beaconnews
ALOOF 
Weather Updates

Trial’s early stages include the unusual with the ordinary

Will County, as a whole, has had a checkered past when it comes to high-profile cases. Here are some:

Former Wilmington resident Kevin Fox was charged in 2004 with the murder of his 3-year-old daughter, Riley. He was in jail for eight months before DNA evidence cleared him. Glasgow, who was not the state’s attorney at the time of Fox’s arrest, released Fox as soon as he became aware of the DNA evidence.

A dozen Joliet-area hotel owners, managers and employees were arrested in November 2006 in a Will County Sheriff’s Department investigation alleging widespread theft of credit card numbers. But the case, based on an unreliable informant, fell apart in three months and charges against all defendants were dropped.

Lynwood police officer Brian Dorian, 37, a resident of Crete Township, was arrested by Will County police for killing one man and wounding two others in separate shootings in October 2010 near Beecher and Lowell, Ind. He was exonerated days later, when records showed he was home surfing the Internet when the shootings occurred.

Plainfield mom Lisa Stebic was reported missing in April 2007. No trace of her has ever been found. Plainfield police named her husband, Craig Stebic, as a “person of interest” in her disappearance, but he has not been charged in connection with the case.

In February 2008, a gunman killed five women shopping in a Lane Bryant store in Tinley Park. Despite a task force of area police departments working the case, it remains unsolved.

Updated: September 3, 2012 1:21PM



JOLIET — Two days into Drew Peterson’s murder trial, and already defense attorneys twice have asked for a mistrial after the prosecution attempted to introduce excluded evidence.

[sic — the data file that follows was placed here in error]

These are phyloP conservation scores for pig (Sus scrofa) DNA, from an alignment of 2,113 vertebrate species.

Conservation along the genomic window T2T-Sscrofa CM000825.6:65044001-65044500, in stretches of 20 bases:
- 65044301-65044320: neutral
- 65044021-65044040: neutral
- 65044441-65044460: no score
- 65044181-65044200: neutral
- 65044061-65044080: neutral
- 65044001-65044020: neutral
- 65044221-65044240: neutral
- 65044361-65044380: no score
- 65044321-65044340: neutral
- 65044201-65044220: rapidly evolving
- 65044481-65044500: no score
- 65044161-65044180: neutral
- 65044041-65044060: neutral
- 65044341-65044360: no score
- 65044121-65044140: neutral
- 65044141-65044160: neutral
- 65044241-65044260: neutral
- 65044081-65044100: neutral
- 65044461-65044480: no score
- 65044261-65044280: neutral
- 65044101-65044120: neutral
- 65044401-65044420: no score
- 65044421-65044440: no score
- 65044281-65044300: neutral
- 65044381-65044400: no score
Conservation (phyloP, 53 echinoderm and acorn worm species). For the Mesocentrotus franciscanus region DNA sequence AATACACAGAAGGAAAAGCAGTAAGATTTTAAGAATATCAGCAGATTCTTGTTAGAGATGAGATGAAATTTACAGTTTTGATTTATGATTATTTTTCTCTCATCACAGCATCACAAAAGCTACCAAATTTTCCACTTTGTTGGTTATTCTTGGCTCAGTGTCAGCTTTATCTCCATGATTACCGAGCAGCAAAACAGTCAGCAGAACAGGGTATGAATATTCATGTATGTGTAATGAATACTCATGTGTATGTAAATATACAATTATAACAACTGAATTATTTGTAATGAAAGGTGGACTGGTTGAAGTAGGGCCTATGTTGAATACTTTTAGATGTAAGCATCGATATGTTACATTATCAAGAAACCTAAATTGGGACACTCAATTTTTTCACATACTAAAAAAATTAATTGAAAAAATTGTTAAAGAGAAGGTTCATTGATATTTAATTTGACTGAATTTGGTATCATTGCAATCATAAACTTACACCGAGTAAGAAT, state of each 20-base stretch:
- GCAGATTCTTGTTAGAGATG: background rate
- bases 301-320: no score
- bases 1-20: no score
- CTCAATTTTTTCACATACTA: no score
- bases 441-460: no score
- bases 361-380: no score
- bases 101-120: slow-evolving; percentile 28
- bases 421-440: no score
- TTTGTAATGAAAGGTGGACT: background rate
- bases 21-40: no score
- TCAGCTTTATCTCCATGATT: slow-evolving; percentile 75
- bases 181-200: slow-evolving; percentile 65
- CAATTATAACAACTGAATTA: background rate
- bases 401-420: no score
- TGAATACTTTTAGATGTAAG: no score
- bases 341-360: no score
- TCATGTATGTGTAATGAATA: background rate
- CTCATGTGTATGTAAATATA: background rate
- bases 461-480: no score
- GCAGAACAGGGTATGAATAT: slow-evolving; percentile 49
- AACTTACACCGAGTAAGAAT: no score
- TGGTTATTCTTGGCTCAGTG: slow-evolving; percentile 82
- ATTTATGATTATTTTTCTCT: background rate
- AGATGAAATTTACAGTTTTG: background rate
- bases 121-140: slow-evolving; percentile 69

Will County Judge Edward Burmila held off on granting defense attorneys’ request for a mistrial Wednesday after prosecutors asked a witness about a bullet found in the man’s driveway. Will County Judge Edward Burmila said he would not issue his ruling on the request without first giving defense attorneys the option of instead seeking to throw out all of the man’s testimony.

The first mistrial motion came Tuesday, after Will County State’s Attorney James Glasgow tried to suggest that Peterson offered a co-worker $25,000 to help him kill Kathleen Savio during his opening statement.

Burmila sided with Peterson, though he denied the first mistrial motion.

Courtroom drama

The drama coming out of courtroom 407 is not all that unusual, said Tom Thanas, a lawyer and former judge who is currently the city manager of Joliet.

“When I hear what’s going on, I’m not surprised,” he said. “What you’re seeing with the Peterson trial is no different than what happens in most of the other trials that are heard at the courthouse.

“The fact that this is the most publicized trial that I’ve seen in the last three decades exposes it more to the public, and makes it seem unusual.”

Jeff Tomczak, who beat Glasgow as state’s attorney in 2000 and lost to him in 2004, has been following the case through the media.